Unclear when electricity market suspension will end as Chris Bowen backs ‘extreme’ intervention | Energy

The suspension of the national energy market could remain in place indefinitely, with the federal government unable to say when the “extreme” action will end.

The prime minister, Anthony Albanese, claimed the current energy crisis that has hit eastern Australia should be a “source of incredible embarrassment” for the previous coalition government, as opposition leader Peter Dutton seeks to lay blame at the feet of Labor.

For the first time, the Australian Energy Market Operator suspended the entire wholesale electricity market on Wednesday to help prevent further supply shortfalls and risk of blackouts.

“The government will back the operator and regulators 100%, and this intervention will not be lifted one day earlier than it needs to be in [the operator’s] judgment,” energy minister Chris Bowen said.

Aemo said the market suspension was temporary and would be reviewed daily for each region, with normal market operations to resume “so as soon as practical.” Albanese and Bowen, in separate media interviews on Thursday, could give no timeline on when this would change.

“This intervention from the energy market operator will continue, let me be clear, for not a day more or day less than it needs to,” Bowen told ABC News Breakfast.

“I’ve been clear with that chief executive of the operator, he has my full support for any action he deems necessary.”

When asked if he believed the intervention could continue for “months”, Bowen responded “I don’t envisage that long”.

Albanese was also unable to give a timeline during an interview on Radio National.

“It’s a day-by-day decision by Aemo, they want the market to be able to operate,” he said.

The prime minister said the current situation had exposed “weaknesses” in electricity policy when asked about settings that could provide incentives for generators to price gouge.

“All the lessons of what’s happening will be examined, and if there need to be any policy adjustments, they’ll be made,” Albanese said.

Dutton on Wednesday claimed the current energy crisis was a “problem of Chris Bowen’s making”, criticizing the Labor government for negative comments around fossil fuels. Albanese hit back at Coalition critiques, claiming the energy situation should be a “source of incredible embarrassment” for the former government.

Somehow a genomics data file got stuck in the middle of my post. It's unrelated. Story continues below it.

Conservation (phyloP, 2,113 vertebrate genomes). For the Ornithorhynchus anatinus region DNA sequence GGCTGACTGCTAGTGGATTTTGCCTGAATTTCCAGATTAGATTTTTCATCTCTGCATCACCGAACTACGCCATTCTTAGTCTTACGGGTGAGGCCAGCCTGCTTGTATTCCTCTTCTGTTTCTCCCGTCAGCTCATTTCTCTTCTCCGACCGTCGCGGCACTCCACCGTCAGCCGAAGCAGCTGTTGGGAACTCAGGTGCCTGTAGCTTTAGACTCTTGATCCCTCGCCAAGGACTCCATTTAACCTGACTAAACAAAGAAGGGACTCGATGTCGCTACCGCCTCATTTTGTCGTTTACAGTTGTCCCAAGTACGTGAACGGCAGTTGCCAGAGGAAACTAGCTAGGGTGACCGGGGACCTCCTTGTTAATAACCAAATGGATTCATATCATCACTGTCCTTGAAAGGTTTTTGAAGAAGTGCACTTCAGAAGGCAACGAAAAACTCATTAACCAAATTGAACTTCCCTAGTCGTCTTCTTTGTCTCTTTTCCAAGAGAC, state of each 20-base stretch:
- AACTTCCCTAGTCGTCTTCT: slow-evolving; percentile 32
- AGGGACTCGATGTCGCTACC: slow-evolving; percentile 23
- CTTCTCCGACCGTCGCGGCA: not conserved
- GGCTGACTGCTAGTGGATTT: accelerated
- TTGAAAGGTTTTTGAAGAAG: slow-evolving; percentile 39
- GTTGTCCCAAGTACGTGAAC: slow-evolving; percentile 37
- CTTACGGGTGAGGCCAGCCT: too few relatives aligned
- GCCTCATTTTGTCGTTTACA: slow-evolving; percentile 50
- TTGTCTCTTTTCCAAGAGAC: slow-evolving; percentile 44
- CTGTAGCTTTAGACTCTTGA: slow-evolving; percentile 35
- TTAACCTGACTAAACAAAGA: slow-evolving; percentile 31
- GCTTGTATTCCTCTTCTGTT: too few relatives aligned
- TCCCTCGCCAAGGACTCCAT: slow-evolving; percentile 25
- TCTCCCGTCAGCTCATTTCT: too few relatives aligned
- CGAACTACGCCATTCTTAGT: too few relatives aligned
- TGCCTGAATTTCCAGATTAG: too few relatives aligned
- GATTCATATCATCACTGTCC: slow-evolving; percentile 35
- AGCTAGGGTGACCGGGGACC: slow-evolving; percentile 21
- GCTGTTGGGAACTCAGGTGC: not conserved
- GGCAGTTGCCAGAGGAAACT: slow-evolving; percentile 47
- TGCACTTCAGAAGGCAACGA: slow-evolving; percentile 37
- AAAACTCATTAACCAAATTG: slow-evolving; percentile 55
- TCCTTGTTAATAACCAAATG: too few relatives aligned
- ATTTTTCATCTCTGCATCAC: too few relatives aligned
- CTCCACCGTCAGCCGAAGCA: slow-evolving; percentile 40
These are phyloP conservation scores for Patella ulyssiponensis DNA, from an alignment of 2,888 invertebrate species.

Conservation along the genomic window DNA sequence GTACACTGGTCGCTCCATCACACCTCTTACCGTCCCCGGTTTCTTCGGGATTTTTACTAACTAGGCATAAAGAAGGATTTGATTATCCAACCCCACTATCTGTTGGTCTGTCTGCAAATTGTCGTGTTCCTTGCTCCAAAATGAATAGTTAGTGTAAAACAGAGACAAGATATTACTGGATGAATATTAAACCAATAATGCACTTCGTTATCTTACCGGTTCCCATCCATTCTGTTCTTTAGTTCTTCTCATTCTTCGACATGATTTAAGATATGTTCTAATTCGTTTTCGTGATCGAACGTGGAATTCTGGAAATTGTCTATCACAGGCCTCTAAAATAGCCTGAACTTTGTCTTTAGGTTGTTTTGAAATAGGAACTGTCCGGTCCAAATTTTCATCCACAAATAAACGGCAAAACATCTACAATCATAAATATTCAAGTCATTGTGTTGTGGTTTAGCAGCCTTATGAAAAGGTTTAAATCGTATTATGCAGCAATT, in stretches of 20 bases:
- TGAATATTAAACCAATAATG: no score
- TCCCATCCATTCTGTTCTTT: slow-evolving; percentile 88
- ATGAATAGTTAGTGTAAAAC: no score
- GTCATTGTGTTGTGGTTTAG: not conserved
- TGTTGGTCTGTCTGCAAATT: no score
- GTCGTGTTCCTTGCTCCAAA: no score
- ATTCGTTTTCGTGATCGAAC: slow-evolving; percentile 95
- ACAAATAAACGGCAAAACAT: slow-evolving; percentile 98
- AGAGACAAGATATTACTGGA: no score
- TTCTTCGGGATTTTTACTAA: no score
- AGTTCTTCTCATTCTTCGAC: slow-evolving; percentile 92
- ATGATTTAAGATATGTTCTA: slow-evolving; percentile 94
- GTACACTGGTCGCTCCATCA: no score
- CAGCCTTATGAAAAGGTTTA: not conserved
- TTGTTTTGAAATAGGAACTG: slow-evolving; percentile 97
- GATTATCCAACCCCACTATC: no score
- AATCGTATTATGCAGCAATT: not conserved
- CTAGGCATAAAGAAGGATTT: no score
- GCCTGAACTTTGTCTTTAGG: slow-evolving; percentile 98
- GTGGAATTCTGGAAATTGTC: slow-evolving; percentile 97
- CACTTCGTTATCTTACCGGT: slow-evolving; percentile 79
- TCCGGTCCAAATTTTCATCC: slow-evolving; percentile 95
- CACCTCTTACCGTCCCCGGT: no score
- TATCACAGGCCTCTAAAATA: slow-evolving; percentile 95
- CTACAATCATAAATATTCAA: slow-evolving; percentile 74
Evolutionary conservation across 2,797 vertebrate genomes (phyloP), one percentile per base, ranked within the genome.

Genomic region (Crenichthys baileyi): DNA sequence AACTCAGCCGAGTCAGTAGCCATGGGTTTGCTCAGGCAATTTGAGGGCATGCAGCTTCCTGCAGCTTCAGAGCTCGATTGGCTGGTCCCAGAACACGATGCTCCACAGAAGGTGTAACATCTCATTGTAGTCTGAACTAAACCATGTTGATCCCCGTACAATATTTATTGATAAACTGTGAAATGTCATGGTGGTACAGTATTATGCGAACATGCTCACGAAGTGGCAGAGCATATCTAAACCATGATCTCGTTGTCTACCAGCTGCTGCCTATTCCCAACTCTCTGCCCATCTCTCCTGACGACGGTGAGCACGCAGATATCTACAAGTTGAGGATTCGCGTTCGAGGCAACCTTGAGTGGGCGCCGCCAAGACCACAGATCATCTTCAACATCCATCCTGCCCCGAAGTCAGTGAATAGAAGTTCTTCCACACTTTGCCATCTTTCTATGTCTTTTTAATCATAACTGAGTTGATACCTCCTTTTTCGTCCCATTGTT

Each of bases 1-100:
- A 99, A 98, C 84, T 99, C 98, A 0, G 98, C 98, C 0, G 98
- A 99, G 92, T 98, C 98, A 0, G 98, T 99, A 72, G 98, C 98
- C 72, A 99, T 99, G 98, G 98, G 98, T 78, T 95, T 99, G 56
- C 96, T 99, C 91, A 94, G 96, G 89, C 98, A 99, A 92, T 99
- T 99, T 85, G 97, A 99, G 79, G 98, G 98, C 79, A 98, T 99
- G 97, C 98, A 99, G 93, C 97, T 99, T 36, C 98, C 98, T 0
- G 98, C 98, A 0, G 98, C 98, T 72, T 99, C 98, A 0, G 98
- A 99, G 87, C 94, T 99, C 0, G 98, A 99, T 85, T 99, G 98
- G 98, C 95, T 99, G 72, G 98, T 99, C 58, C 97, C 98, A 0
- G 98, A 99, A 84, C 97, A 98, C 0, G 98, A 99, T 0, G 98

“This is a direct result of a failure to invest, of a failure to have an energy policy,” he said.

“A result of that we have the circumstances that Aemo are dealing with. What we’ve seen is a failure of policy that has lead to a market failure.”

New South Wales health staff in Sydney were asked to reduce electricity in non-clinical settings on Wednesday, according to the Daily Telegraph newspaper, with recommendations including lowering use of air conditioners, switching off unused equipment, and avoiding using printers. Other recommendations from the state government to the general population included not running dishwashers during expected peak periods on Wednesday night.

NSW energy minister Matt Kean gave a heated interview to 2GB radio on Thursday, blaming a “confluence of events” that led to the energy crisis gripping the nation.

“I always take responsibility, but let’s be very clear. I didn’t invade Ukraine. I didn’t make the generators (into) old equipment and I certainly didn’t make the weather cold,” Kean said.

Bowen told Sunrise that people should continue conserving power where possible.

“What Mr. Kean has said and what I am saying, what I say is if there’s something extra which you don’t need to do at that time, like maybe put the dishwasher on another time or anything between six and eight, that’s the key period tonight, then everybody can play a small role by doing that,” he said.

“But nobody should turn off anything that they need to do to stay warm or safe.”

Albanese, Bowen and assistant climate and energy minister Jenny McAllister will formalise one of the government’s key election promises, a 43% cut in emissions by 2030, at a signing ceremony on Thursday morning in Parliament House. The new government’s more ambitious mid-term target will be outlined in an updated nationally determined contribution (NDC) to be submitted to the UN Framework Convention on Climate Change secretariat.

Key industry stakeholders will also attend, but Bowen waved off previous media reports that the federal government was holding so-called crisis meetings with energy companies.

“There is no summit today, I saw that incorrectly reported,” he told ABC.

“I am in contact with industry and energy providers and state and territory ministers and the operators and regulators, that continues. Some meetings today but that is part of ongoing engagement and will continue for as long as necessary and that has been happening since literally the day the government was sworn in.”

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